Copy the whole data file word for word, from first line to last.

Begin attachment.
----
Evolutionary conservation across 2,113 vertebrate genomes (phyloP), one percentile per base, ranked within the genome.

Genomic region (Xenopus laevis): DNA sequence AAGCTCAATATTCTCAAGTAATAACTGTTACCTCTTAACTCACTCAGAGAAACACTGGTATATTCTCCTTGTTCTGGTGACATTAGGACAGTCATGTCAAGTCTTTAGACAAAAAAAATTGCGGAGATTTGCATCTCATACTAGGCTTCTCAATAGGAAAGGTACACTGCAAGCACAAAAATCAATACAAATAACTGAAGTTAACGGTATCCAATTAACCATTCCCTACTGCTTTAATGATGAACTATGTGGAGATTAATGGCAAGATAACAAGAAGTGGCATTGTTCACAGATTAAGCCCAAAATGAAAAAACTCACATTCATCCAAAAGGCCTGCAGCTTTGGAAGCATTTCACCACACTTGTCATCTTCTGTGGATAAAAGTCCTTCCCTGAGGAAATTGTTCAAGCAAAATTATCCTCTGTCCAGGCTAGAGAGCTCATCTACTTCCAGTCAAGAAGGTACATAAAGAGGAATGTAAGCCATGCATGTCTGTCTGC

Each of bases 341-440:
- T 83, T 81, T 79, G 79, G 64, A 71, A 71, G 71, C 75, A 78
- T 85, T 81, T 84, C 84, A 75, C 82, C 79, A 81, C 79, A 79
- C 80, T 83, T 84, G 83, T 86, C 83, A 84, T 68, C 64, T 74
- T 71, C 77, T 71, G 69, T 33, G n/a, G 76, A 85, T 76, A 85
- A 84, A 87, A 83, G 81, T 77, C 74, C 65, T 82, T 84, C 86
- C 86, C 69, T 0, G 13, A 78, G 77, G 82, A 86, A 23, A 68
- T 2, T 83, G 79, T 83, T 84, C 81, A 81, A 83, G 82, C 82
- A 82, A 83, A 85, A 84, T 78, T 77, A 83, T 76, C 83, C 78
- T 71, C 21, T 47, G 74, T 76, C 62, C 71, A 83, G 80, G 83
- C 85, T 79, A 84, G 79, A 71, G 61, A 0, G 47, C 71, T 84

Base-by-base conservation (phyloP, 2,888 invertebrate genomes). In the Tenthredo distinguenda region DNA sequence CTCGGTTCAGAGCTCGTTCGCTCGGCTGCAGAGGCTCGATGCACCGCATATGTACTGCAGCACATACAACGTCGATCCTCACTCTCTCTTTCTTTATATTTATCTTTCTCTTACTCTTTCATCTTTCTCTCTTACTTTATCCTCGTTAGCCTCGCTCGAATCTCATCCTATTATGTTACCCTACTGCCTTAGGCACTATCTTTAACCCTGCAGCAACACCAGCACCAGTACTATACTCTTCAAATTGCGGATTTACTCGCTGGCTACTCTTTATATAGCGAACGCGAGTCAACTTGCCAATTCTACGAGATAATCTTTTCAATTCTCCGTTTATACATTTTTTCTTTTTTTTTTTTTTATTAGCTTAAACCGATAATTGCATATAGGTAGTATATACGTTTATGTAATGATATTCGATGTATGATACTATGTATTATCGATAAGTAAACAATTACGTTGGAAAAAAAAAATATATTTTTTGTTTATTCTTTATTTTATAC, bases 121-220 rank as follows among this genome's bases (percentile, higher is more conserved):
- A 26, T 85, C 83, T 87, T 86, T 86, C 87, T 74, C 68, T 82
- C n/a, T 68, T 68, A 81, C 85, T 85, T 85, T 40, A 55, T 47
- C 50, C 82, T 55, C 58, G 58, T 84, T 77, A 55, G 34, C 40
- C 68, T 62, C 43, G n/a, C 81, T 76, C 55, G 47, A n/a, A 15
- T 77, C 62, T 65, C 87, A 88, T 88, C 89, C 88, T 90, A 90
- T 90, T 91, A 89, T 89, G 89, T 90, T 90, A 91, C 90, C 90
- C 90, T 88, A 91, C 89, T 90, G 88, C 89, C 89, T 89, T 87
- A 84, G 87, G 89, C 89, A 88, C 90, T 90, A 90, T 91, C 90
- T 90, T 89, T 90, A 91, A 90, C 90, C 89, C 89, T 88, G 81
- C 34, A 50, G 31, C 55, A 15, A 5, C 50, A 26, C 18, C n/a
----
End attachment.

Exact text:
Evolutionary conservation across 2,113 vertebrate genomes (phyloP), one percentile per base, ranked within the genome.

Genomic region (Xenopus laevis): DNA sequence AAGCTCAATATTCTCAAGTAATAACTGTTACCTCTTAACTCACTCAGAGAAACACTGGTATATTCTCCTTGTTCTGGTGACATTAGGACAGTCATGTCAAGTCTTTAGACAAAAAAAATTGCGGAGATTTGCATCTCATACTAGGCTTCTCAATAGGAAAGGTACACTGCAAGCACAAAAATCAATACAAATAACTGAAGTTAACGGTATCCAATTAACCATTCCCTACTGCTTTAATGATGAACTATGTGGAGATTAATGGCAAGATAACAAGAAGTGGCATTGTTCACAGATTAAGCCCAAAATGAAAAAACTCACATTCATCCAAAAGGCCTGCAGCTTTGGAAGCATTTCACCACACTTGTCATCTTCTGTGGATAAAAGTCCTTCCCTGAGGAAATTGTTCAAGCAAAATTATCCTCTGTCCAGGCTAGAGAGCTCATCTACTTCCAGTCAAGAAGGTACATAAAGAGGAATGTAAGCCATGCATGTCTGTCTGC

Each of bases 341-440:
- T 83, T 81, T 79, G 79, G 64, A 71, A 71, G 71, C 75, A 78
- T 85, T 81, T 84, C 84, A 75, C 82, C 79, A 81, C 79, A 79
- C 80, T 83, T 84, G 83, T 86, C 83, A 84, T 68, C 64, T 74
- T 71, C 77, T 71, G 69, T 33, G n/a, G 76, A 85, T 76, A 85
- A 84, A 87, A 83, G 81, T 77, C 74, C 65, T 82, T 84, C 86
- C 86, C 69, T 0, G 13, A 78, G 77, G 82, A 86, A 23, A 68
- T 2, T 83, G 79, T 83, T 84, C 81, A 81, A 83, G 82, C 82
- A 82, A 83, A 85, A 84, T 78, T 77, A 83, T 76, C 83, C 78
- T 71, C 21, T 47, G 74, T 76, C 62, C 71, A 83, G 80, G 83
- C 85, T 79, A 84, G 79, A 71, G 61, A 0, G 47, C 71, T 84

Base-by-base conservation (phyloP, 2,888 invertebrate genomes). In the Tenthredo distinguenda region DNA sequence CTCGGTTCAGAGCTCGTTCGCTCGGCTGCAGAGGCTCGATGCACCGCATATGTACTGCAGCACATACAACGTCGATCCTCACTCTCTCTTTCTTTATATTTATCTTTCTCTTACTCTTTCATCTTTCTCTCTTACTTTATCCTCGTTAGCCTCGCTCGAATCTCATCCTATTATGTTACCCTACTGCCTTAGGCACTATCTTTAACCCTGCAGCAACACCAGCACCAGTACTATACTCTTCAAATTGCGGATTTACTCGCTGGCTACTCTTTATATAGCGAACGCGAGTCAACTTGCCAATTCTACGAGATAATCTTTTCAATTCTCCGTTTATACATTTTTTCTTTTTTTTTTTTTTATTAGCTTAAACCGATAATTGCATATAGGTAGTATATACGTTTATGTAATGATATTCGATGTATGATACTATGTATTATCGATAAGTAAACAATTACGTTGGAAAAAAAAAATATATTTTTTGTTTATTCTTTATTTTATAC, bases 121-220 rank as follows among this genome's bases (percentile, higher is more conserved):
- A 26, T 85, C 83, T 87, T 86, T 86, C 87, T 74, C 68, T 82
- C n/a, T 68, T 68, A 81, C 85, T 85, T 85, T 40, A 55, T 47
- C 50, C 82, T 55, C 58, G 58, T 84, T 77, A 55, G 34, C 40
- C 68, T 62, C 43, G n/a, C 81, T 76, C 55, G 47, A n/a, A 15
- T 77, C 62, T 65, C 87, A 88, T 88, C 89, C 88, T 90, A 90
- T 90, T 91, A 89, T 89, G 89, T 90, T 90, A 91, C 90, C 90
- C 90, T 88, A 91, C 89, T 90, G 88, C 89, C 89, T 89, T 87
- A 84, G 87, G 89, C 89, A 88, C 90, T 90, A 90, T 91, C 90
- T 90, T 89, T 90, A 91, A 90, C 90, C 89, C 89, T 88, G 81
- C 34, A 50, G 31, C 55, A 15, A 5, C 50, A 26, C 18, C n/a